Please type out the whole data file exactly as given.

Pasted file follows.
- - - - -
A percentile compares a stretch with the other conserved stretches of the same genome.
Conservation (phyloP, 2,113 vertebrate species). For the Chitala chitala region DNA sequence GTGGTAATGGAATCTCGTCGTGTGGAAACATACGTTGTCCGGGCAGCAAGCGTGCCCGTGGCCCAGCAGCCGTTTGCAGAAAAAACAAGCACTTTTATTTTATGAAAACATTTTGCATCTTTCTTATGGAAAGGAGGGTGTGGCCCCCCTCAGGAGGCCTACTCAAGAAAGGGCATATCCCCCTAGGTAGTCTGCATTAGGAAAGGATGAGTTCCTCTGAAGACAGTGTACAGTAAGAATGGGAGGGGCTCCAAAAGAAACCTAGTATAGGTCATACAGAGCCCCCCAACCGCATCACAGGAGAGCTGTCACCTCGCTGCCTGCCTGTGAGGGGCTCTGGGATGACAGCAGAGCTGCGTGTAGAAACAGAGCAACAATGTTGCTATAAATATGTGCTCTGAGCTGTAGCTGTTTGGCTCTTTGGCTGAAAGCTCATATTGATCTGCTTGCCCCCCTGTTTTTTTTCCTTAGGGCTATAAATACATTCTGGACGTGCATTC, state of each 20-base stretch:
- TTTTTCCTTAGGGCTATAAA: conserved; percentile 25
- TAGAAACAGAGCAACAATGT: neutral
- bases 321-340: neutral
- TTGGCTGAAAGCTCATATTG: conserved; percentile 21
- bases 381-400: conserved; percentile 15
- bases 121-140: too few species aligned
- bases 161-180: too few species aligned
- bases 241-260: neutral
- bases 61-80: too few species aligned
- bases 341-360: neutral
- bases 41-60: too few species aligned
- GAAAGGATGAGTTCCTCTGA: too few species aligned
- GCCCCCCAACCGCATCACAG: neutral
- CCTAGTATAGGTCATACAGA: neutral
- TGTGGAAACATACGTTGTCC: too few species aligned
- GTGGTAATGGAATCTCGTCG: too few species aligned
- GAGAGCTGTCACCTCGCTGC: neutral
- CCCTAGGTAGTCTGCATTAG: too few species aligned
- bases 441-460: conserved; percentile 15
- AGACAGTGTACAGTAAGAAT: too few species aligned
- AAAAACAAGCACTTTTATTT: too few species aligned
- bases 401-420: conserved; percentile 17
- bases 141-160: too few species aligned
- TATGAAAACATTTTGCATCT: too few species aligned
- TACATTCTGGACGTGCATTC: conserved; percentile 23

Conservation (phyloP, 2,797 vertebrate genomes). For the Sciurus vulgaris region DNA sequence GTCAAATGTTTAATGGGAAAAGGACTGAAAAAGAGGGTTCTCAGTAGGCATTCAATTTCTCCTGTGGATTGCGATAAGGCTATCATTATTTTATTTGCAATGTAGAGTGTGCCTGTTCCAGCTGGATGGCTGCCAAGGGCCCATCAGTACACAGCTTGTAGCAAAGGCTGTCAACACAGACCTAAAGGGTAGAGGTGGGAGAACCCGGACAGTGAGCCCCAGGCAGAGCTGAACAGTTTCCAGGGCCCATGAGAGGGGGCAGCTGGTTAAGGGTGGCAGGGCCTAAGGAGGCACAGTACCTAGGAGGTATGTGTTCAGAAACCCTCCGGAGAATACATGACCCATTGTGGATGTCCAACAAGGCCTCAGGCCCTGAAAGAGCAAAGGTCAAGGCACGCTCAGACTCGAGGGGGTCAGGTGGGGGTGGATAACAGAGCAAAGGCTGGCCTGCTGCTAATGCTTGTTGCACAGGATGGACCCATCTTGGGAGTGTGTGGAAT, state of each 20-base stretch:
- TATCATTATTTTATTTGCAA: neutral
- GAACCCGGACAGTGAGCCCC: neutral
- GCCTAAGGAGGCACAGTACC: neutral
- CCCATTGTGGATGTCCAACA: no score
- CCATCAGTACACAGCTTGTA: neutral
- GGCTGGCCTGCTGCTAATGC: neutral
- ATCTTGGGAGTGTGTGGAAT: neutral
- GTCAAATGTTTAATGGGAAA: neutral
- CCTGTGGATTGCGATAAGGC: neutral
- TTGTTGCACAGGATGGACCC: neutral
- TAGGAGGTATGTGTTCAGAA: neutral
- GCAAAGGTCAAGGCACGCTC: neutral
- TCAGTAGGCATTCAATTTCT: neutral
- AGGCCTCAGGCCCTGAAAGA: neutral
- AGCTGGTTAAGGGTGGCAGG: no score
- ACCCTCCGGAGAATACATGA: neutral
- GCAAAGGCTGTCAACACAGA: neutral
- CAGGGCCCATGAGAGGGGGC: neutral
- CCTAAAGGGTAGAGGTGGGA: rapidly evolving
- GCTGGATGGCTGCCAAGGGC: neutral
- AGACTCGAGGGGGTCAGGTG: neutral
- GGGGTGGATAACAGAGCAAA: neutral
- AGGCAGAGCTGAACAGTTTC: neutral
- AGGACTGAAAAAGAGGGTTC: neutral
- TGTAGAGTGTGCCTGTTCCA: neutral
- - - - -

A percentile compares a stretch with the other conserved stretches of the same genome.
Conservation (phyloP, 2,113 vertebrate species). For the Chitala chitala region DNA sequence GTGGTAATGGAATCTCGTCGTGTGGAAACATACGTTGTCCGGGCAGCAAGCGTGCCCGTGGCCCAGCAGCCGTTTGCAGAAAAAACAAGCACTTTTATTTTATGAAAACATTTTGCATCTTTCTTATGGAAAGGAGGGTGTGGCCCCCCTCAGGAGGCCTACTCAAGAAAGGGCATATCCCCCTAGGTAGTCTGCATTAGGAAAGGATGAGTTCCTCTGAAGACAGTGTACAGTAAGAATGGGAGGGGCTCCAAAAGAAACCTAGTATAGGTCATACAGAGCCCCCCAACCGCATCACAGGAGAGCTGTCACCTCGCTGCCTGCCTGTGAGGGGCTCTGGGATGACAGCAGAGCTGCGTGTAGAAACAGAGCAACAATGTTGCTATAAATATGTGCTCTGAGCTGTAGCTGTTTGGCTCTTTGGCTGAAAGCTCATATTGATCTGCTTGCCCCCCTGTTTTTTTTCCTTAGGGCTATAAATACATTCTGGACGTGCATTC, state of each 20-base stretch:
- TTTTTCCTTAGGGCTATAAA: conserved; percentile 25
- TAGAAACAGAGCAACAATGT: neutral
- bases 321-340: neutral
- TTGGCTGAAAGCTCATATTG: conserved; percentile 21
- bases 381-400: conserved; percentile 15
- bases 121-140: too few species aligned
- bases 161-180: too few species aligned
- bases 241-260: neutral
- bases 61-80: too few species aligned
- bases 341-360: neutral
- bases 41-60: too few species aligned
- GAAAGGATGAGTTCCTCTGA: too few species aligned
- GCCCCCCAACCGCATCACAG: neutral
- CCTAGTATAGGTCATACAGA: neutral
- TGTGGAAACATACGTTGTCC: too few species aligned
- GTGGTAATGGAATCTCGTCG: too few species aligned
- GAGAGCTGTCACCTCGCTGC: neutral
- CCCTAGGTAGTCTGCATTAG: too few species aligned
- bases 441-460: conserved; percentile 15
- AGACAGTGTACAGTAAGAAT: too few species aligned
- AAAAACAAGCACTTTTATTT: too few species aligned
- bases 401-420: conserved; percentile 17
- bases 141-160: too few species aligned
- TATGAAAACATTTTGCATCT: too few species aligned
- TACATTCTGGACGTGCATTC: conserved; percentile 23

Conservation (phyloP, 2,797 vertebrate genomes). For the Sciurus vulgaris region DNA sequence GTCAAATGTTTAATGGGAAAAGGACTGAAAAAGAGGGTTCTCAGTAGGCATTCAATTTCTCCTGTGGATTGCGATAAGGCTATCATTATTTTATTTGCAATGTAGAGTGTGCCTGTTCCAGCTGGATGGCTGCCAAGGGCCCATCAGTACACAGCTTGTAGCAAAGGCTGTCAACACAGACCTAAAGGGTAGAGGTGGGAGAACCCGGACAGTGAGCCCCAGGCAGAGCTGAACAGTTTCCAGGGCCCATGAGAGGGGGCAGCTGGTTAAGGGTGGCAGGGCCTAAGGAGGCACAGTACCTAGGAGGTATGTGTTCAGAAACCCTCCGGAGAATACATGACCCATTGTGGATGTCCAACAAGGCCTCAGGCCCTGAAAGAGCAAAGGTCAAGGCACGCTCAGACTCGAGGGGGTCAGGTGGGGGTGGATAACAGAGCAAAGGCTGGCCTGCTGCTAATGCTTGTTGCACAGGATGGACCCATCTTGGGAGTGTGTGGAAT, state of each 20-base stretch:
- TATCATTATTTTATTTGCAA: neutral
- GAACCCGGACAGTGAGCCCC: neutral
- GCCTAAGGAGGCACAGTACC: neutral
- CCCATTGTGGATGTCCAACA: no score
- CCATCAGTACACAGCTTGTA: neutral
- GGCTGGCCTGCTGCTAATGC: neutral
- ATCTTGGGAGTGTGTGGAAT: neutral
- GTCAAATGTTTAATGGGAAA: neutral
- CCTGTGGATTGCGATAAGGC: neutral
- TTGTTGCACAGGATGGACCC: neutral
- TAGGAGGTATGTGTTCAGAA: neutral
- GCAAAGGTCAAGGCACGCTC: neutral
- TCAGTAGGCATTCAATTTCT: neutral
- AGGCCTCAGGCCCTGAAAGA: neutral
- AGCTGGTTAAGGGTGGCAGG: no score
- ACCCTCCGGAGAATACATGA: neutral
- GCAAAGGCTGTCAACACAGA: neutral
- CAGGGCCCATGAGAGGGGGC: neutral
- CCTAAAGGGTAGAGGTGGGA: rapidly evolving
- GCTGGATGGCTGCCAAGGGC: neutral
- AGACTCGAGGGGGTCAGGTG: neutral
- GGGGTGGATAACAGAGCAAA: neutral
- AGGCAGAGCTGAACAGTTTC: neutral
- AGGACTGAAAAAGAGGGTTC: neutral
- TGTAGAGTGTGCCTGTTCCA: neutral